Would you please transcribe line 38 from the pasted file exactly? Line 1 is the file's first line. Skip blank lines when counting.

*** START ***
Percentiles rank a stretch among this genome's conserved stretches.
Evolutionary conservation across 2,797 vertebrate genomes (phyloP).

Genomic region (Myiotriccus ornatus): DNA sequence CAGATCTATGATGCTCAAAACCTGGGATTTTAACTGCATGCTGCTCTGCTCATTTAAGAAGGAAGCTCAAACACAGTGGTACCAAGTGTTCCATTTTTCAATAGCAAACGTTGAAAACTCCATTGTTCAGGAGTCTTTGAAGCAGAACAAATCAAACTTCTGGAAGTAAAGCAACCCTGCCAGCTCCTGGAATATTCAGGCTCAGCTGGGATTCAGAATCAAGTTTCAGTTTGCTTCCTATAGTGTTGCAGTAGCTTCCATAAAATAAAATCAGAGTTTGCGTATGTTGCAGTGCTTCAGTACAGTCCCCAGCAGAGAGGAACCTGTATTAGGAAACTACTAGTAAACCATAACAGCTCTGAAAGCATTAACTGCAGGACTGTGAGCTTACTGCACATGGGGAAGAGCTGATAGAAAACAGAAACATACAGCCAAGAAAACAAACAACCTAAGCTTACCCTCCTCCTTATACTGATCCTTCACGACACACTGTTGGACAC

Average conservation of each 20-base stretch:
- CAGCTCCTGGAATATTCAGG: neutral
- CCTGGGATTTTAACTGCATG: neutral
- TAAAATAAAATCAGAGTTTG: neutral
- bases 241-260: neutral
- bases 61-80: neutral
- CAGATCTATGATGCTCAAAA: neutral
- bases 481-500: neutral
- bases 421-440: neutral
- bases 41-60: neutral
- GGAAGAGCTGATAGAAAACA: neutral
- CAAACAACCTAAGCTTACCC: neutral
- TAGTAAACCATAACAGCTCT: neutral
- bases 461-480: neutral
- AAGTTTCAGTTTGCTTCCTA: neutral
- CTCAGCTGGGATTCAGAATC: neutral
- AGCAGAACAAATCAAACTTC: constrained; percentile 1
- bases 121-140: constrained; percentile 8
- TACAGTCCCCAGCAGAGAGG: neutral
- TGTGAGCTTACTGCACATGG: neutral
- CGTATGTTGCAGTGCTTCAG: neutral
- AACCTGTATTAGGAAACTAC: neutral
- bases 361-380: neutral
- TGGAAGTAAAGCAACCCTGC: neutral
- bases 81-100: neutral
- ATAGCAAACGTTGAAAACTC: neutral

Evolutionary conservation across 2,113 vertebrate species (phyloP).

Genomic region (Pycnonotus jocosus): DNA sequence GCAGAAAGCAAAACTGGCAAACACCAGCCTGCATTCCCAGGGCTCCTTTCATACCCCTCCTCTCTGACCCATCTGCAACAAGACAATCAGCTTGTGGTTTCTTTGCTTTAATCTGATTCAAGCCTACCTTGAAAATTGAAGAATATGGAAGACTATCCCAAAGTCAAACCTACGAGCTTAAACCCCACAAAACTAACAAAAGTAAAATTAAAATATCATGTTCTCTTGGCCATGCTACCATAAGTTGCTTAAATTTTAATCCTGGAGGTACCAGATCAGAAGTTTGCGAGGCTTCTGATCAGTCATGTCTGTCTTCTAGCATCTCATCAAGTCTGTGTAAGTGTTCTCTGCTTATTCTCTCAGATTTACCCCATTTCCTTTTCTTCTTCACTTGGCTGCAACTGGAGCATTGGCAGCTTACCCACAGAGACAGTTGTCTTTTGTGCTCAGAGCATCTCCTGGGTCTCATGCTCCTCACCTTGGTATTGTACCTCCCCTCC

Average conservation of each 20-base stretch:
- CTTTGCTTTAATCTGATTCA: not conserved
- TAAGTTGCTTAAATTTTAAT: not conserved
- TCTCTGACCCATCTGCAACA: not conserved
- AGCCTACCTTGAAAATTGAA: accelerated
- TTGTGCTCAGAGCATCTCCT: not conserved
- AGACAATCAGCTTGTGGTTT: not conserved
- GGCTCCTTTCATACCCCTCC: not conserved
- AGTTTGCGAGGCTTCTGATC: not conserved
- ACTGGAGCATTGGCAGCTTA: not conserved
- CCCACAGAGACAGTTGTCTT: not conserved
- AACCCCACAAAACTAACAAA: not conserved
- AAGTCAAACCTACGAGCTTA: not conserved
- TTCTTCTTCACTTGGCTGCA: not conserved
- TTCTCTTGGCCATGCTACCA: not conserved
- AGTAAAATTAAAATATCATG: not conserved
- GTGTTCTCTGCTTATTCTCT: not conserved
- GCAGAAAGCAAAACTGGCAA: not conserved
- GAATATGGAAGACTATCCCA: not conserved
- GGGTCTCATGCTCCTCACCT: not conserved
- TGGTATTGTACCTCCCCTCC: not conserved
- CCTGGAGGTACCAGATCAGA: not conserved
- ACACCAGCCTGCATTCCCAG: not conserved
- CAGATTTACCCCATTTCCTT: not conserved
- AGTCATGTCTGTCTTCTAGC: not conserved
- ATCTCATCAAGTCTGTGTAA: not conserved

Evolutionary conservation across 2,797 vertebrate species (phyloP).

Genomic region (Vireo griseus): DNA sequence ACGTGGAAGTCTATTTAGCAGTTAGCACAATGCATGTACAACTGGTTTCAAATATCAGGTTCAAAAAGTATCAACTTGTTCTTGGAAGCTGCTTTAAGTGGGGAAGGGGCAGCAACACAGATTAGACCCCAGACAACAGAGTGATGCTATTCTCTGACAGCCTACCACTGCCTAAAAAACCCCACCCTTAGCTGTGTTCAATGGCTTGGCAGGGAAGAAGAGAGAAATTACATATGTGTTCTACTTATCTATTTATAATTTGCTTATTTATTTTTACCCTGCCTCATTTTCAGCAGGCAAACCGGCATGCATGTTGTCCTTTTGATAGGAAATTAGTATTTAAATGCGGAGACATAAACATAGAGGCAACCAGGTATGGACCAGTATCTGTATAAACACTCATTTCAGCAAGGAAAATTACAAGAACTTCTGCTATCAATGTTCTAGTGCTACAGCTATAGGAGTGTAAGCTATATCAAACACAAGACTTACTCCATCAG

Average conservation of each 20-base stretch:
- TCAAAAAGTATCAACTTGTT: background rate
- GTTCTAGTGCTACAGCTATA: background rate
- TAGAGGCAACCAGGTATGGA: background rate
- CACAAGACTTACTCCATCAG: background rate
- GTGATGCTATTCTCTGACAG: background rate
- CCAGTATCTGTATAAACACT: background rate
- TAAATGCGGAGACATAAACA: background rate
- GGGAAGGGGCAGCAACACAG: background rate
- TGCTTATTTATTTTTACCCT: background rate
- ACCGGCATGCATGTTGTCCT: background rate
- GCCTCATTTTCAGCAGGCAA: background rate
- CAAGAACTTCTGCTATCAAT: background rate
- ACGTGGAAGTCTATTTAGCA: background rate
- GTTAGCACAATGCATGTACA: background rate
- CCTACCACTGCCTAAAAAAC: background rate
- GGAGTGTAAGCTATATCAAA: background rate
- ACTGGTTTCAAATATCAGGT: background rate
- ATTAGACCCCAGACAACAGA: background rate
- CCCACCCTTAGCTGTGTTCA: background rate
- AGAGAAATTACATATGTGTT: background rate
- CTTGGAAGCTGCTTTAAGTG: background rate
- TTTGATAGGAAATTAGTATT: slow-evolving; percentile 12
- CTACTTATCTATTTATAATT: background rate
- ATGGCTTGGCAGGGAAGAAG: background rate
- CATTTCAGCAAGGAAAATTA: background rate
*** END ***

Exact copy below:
- AGACAATCAGCTTGTGGTTT: not conserved